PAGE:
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Health & mental health across cultures

jas
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Joined: Jun 6 2005

Some interesting information from the article I cited in the other mental health thread: The Americanization of Mental Illness:

Quote:

NOWHERE ARE THE limitations of Western ideas and treatments more evident than in the case of schizophrenia. Researchers have long sought to understand what may be the most perplexing finding in the cross-cultural study of mental illness: people with schizophrenia in developing countries appear to fare better over time than those living in industrialized nations.

This was the startling result of three large international studies carried out by the World Health Organization over the course of 30 years, starting in the early 1970s. The research showed that patients outside the United States and Europe had significantly lower relapse rates — as much as two-thirds lower in one follow-up study. These findings have been widely discussed and debated in part because of their obvious incongruity: the regions of the world with the most resources to devote to the illness — the best technology, the cutting-edge medicines and the best-financed academic and private-research institutions — had the most troubled and socially marginalized patients.

 

 

 

 


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RevolutionPlease
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Joined: Oct 15 2007

It made me think of Oldgoat's comment in the Adam Giambrone affair that he may have been subconsciously sabotoging himself.  Any reading material would be helpful.

 

i read all 6 pages jas, very helpful, thanks.


jas
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Joined: Jun 6 2005

A little more from the same article:

Quote:

Trying to unravel this mystery, the anthropologist Juli McGruder from the University of Puget Sound spent years in Zanzibar studying families of schizophrenics. Though the population is predominantly Muslim, Swahili spirit-possession beliefs are still prevalent in the archipelago and commonly evoked to explain the actions of anyone violating social norms — from a sister lashing out at her brother to someone beset by psychotic delusions.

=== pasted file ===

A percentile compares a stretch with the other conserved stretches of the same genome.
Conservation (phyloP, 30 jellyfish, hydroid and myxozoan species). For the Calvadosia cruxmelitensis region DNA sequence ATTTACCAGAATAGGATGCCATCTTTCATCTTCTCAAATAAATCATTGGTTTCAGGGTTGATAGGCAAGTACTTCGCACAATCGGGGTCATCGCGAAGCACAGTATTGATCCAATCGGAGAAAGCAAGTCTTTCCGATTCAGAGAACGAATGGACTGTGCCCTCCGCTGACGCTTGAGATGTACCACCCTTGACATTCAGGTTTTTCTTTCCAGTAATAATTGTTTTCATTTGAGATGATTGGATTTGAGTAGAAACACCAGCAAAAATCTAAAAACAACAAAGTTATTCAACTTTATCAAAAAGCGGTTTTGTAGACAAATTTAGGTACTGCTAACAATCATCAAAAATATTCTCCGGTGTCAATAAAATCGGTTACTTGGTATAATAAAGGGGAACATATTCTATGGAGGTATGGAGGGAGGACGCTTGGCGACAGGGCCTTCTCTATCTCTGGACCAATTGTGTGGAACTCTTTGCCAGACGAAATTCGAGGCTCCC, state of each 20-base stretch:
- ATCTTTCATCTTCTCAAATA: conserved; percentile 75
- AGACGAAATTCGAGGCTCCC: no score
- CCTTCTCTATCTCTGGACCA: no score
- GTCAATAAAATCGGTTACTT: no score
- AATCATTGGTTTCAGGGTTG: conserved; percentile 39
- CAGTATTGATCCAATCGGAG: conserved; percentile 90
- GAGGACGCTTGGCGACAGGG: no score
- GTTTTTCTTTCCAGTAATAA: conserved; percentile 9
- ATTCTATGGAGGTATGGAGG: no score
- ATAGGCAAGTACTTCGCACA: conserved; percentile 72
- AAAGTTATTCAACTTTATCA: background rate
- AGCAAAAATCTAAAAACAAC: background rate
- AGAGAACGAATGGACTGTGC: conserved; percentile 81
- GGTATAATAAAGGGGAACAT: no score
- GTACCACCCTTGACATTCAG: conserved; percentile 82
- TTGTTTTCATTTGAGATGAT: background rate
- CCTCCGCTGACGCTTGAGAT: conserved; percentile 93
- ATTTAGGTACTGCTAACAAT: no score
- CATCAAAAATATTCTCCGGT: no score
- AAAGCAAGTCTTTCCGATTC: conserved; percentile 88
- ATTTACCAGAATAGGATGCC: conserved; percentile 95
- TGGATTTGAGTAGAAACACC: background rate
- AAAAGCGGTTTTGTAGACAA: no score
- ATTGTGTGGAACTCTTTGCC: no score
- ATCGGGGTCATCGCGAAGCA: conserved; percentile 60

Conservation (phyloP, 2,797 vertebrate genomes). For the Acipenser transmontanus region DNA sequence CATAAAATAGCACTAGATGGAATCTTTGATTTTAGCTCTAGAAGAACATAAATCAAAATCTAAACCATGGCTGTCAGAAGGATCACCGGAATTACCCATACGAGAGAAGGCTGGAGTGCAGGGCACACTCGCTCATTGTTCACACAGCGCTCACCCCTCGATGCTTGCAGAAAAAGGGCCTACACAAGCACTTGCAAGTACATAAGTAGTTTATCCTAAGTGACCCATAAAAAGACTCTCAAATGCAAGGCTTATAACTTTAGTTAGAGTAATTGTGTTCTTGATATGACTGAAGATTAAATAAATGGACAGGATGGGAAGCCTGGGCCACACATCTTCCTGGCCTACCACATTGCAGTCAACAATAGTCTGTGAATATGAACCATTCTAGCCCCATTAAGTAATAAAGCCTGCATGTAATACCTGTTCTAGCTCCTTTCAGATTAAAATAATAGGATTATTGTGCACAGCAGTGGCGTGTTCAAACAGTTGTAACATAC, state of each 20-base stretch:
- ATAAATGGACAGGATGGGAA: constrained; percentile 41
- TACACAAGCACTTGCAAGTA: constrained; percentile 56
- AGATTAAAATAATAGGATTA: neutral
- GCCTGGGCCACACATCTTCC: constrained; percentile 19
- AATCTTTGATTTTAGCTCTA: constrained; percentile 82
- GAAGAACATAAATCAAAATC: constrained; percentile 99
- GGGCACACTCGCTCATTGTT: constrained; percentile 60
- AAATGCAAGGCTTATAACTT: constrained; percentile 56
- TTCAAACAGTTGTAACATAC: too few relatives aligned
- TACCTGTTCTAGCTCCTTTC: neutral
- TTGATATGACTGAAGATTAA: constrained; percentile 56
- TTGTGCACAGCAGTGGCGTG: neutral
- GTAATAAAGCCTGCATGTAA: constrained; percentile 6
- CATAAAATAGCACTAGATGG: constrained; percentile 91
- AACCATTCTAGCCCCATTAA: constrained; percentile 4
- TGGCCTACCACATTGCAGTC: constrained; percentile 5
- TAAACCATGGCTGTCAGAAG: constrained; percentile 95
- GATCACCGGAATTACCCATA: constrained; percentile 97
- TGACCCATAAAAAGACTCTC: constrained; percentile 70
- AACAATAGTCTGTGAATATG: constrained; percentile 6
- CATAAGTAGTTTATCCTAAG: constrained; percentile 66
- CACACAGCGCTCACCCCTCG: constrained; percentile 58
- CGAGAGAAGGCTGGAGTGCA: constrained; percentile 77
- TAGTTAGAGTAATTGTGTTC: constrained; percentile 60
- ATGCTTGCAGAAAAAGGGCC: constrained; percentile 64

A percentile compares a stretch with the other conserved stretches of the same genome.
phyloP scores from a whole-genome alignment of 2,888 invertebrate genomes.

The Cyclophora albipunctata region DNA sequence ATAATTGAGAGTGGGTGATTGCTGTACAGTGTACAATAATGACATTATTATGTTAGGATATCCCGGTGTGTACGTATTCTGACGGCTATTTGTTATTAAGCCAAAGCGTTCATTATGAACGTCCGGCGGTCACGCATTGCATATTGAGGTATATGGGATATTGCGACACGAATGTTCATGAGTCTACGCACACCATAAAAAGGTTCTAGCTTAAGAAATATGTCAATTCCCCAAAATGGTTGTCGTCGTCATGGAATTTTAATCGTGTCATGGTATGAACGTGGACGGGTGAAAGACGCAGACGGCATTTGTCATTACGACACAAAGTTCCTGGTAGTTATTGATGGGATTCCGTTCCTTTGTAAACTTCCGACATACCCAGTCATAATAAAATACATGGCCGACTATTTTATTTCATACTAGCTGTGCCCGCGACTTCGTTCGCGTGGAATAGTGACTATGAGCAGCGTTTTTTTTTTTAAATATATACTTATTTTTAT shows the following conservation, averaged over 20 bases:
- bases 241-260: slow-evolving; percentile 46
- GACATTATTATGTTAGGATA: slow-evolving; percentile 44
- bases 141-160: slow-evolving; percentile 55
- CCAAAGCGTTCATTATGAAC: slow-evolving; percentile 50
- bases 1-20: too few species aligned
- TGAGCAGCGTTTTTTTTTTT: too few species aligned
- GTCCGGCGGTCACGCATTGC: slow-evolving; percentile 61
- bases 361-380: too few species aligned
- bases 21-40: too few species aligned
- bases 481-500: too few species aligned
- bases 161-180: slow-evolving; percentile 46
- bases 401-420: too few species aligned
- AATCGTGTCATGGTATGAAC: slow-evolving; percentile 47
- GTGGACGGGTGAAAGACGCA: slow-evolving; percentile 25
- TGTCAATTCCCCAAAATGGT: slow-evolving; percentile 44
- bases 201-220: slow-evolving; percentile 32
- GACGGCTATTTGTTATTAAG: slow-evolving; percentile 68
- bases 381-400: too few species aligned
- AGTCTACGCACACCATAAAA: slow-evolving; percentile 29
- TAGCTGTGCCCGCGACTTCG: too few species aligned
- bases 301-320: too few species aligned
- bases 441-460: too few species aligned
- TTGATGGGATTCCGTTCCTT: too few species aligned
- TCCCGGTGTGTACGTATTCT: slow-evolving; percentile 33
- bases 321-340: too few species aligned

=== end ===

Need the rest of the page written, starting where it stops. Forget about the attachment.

McGruder found that far from being stigmatizing, these beliefs served certain useful functions. The beliefs prescribed a variety of socially accepted interventions and ministrations that kept the ill person bound to the family and kinship group. “Muslim and Swahili spirits are not exorcised in the Christian sense of casting out demons,” McGruder determined. “Rather they are coaxed with food and goods, feted with song and dance. They are placated, settled, reduced in malfeasance.” McGruder saw this approach in many small acts of kindness. She watched family members use saffron paste to write phrases from the Koran on the rims of drinking bowls so the ill person could literally imbibe the holy words. The spirit-possession beliefs had other unexpected benefits. Critically, the story allowed the person with schizophrenia a cleaner bill of health when the illness went into remission. An ill individual enjoying a time of relative mental health could, at least temporarily, retake his or her responsibilities in the kinship group. Since the illness was seen as the work of outside forces, it was understood as an affliction for the sufferer but not as an identity.


remind
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Joined: Jun 25 2004

Thanks Jas......


jas
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Joined: Jun 6 2005

Thanks for checking it out, remind and RevPlease.

 


remind